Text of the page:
Occasionally, Section 8 vouchers are returned to the Jersey City Housing Authority when recipients begin earning too much income, or for non-compliance or rule violation. But such vouchers must be reserved for people who have been displaced by a massive public works project, know as the Hope VI Revitalization Plan. Hope VI calls for the demolition of dysfunctional high-rise-style projects, and redevelopment of townhouse-style public housing. In Jersey City, Curries Woods and A. Harry Moore have been razed, and Montgomery Gardens will likely follow. But the replacement of units is not taking place at a one-to-one ratio.
According to the National Low Income Housing Coalition, a person living in Hudson County has to earn $19 to $20 dollars, working full-time, to afford a studio or single bedroom apartment, while a person earning minimum wage, $7.15 an hour, would have to work 106 to 112 hours a week. But the homeless — many of whom lack education, skills, clean legal records, or, like Jacobs, are living off of insufficient benefits — find it difficult to make close to that, much less find full-time positions.
“Sometimes (employers) give you ten dollars an hour, but you only work four hours. Then you have to worry about transportation to get back to where you’re coming from,” said Dennis Darby, 48, who has lived at St. Lucy’s for the past eight months. “Then you want to buy cigarettes — the money’s gone right there. The next day you’re broke. You’re right back where you started.”
In the past, residents have transitioned out of emergency housing to single-room occupancies. But tenants don’t have the same legal protections, according to Harrigan.
“If you only worked a day or two that week, and you don’t have rent by 6 o’clock, by 6:30 p.m. they can lock you out,” Harrigan said. “I see a lot of people here who get locked out.”
Residents at PERC traditionally found employment through temporary staffing agencies. But some agencies are no longer accepting applications, and those that do offer considerably less work, Harrigan said. Instead, the homeless often find work off the books, unloading trucks and assisting superintendents. But that can run the risk of getting swindled for a day’s work without recourse, as well as losing general assistance because of welfare fraud, said an anonymous St. Lucy’s resident.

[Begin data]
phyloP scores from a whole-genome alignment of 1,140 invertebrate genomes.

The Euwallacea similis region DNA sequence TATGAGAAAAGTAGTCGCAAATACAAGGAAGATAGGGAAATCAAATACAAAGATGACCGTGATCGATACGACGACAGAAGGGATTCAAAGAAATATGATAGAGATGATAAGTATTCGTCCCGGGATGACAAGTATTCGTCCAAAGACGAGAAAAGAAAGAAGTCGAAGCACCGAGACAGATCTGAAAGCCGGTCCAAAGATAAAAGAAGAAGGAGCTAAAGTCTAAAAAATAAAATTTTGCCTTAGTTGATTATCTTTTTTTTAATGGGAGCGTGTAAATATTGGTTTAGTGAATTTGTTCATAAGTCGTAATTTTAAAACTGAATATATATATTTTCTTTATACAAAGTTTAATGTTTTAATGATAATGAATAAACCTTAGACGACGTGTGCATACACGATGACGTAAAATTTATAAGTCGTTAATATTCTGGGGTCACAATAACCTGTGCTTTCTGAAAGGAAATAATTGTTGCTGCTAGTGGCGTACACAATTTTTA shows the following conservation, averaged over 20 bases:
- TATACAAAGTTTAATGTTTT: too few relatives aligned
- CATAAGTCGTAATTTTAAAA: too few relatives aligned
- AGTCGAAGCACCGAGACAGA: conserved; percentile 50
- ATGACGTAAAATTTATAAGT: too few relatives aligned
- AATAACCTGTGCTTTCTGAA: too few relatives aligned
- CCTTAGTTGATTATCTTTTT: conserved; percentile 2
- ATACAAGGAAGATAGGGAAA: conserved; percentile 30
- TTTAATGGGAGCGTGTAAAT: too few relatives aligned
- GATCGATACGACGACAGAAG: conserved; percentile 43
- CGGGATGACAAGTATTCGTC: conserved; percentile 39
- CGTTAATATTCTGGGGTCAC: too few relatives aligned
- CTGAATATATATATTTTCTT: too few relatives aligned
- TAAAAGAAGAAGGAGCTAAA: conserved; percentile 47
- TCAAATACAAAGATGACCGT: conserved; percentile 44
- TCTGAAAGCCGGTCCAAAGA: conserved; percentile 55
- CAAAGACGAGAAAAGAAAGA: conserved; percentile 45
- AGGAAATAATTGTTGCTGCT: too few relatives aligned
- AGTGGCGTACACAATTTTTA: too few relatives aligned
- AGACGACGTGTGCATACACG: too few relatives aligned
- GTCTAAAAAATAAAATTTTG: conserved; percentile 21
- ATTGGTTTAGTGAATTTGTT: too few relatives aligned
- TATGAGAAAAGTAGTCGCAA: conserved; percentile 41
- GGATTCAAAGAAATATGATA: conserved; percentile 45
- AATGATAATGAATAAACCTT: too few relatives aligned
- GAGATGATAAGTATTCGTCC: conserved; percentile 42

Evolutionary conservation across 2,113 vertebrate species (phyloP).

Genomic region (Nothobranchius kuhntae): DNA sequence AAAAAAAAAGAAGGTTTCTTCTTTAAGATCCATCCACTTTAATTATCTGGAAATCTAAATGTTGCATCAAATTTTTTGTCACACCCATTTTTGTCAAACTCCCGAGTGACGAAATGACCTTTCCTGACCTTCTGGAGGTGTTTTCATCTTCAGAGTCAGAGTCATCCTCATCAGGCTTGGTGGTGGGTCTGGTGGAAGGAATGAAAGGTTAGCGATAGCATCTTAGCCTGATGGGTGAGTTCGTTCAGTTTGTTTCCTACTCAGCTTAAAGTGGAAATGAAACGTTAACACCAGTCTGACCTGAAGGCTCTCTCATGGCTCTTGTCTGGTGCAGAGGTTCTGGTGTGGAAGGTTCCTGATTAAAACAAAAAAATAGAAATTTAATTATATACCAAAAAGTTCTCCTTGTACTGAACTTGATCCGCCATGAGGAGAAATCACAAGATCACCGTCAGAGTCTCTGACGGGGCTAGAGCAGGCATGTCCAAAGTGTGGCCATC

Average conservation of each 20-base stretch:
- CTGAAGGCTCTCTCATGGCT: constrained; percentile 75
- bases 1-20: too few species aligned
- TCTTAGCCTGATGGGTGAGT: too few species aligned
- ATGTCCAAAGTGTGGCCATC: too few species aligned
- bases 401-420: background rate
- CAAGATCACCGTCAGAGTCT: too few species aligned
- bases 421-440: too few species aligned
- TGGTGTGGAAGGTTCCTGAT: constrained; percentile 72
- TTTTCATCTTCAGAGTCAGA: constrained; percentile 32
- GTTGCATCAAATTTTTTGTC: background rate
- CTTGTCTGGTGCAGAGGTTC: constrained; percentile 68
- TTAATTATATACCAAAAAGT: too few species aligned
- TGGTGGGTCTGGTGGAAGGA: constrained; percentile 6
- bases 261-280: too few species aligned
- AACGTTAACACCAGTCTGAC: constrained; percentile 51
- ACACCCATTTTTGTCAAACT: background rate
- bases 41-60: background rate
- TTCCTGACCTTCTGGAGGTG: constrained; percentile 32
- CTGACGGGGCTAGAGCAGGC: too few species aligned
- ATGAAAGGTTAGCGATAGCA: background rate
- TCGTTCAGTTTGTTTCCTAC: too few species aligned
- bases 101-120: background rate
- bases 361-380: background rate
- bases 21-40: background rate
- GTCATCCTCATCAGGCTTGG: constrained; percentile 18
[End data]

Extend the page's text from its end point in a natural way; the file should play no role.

The stigma of living in a shelter still impacts job and housing prospects, Darby said, who became homeless eight months ago.
“If you’re (living at) a shelter, they’re not going to hire you because frankly they think you’re up to no good anyway,” Darby said. “They think you’ll last a couple days, then you’re not going to come in.”
But some of the employment issues that the poor face may be systemic, according to Susanne Byrne, executive director of the York Street Project. She feels the current welfare system, which emphasizes working instead of higher education, is a bit behind the curve.
“People are not being trained for jobs that pay a living wage or offer opportunities for advancement,” Byrne said. “People with college educations are taking many entry-level jobs that used to be occupied by people with high school diplomas.”
“People who were doing sophisticated work, they’re (now) doing the job that I would have done,” said Robert Ortiz, 54, a resident at St. Lucy’s. “I can’t even find job as a dishwasher.”
The Hudson County Alliance to End Homelessness recently announced a 10-year plan to address the region’s mounting need. The plan includes development of affordable housing units, a homeless trust fund that provides matching funds for homelessness projects and a homeless court that tries those living below the poverty line for misdemeanors, such as hopping turnstiles, replacing monetary fines with community service.
Some homelessness prevention funds are increasing, Green said. Hudson County recently received $1.5 million in federal stimulus money to help keep people in their homes, with programs like rental assistance. Jersey City and Union City, which manages their own funds, received $2 million and $500,000, respectively.
Still, many organizations that serve the homeless are ambivalent about what Governor-elect Chris Christie has in store for them, after pledging to cut the state budget without raising taxes.
“On a personal level, not raising taxes is great,” said Byrne. “But on a professional level, my concern is, where are these cuts are going to come from? Are they going to come from programs that serve the poor?”
But the gravest concern of all is the ever-dimming hope of those left teetering on the edge.
“You got a lot of people (at the shelter) much smarter than me and you,” Darby said. “But it doesn’t have anything to do with smartness — it’s about getting a break, and that’s not going to happen. I don’t think it is.”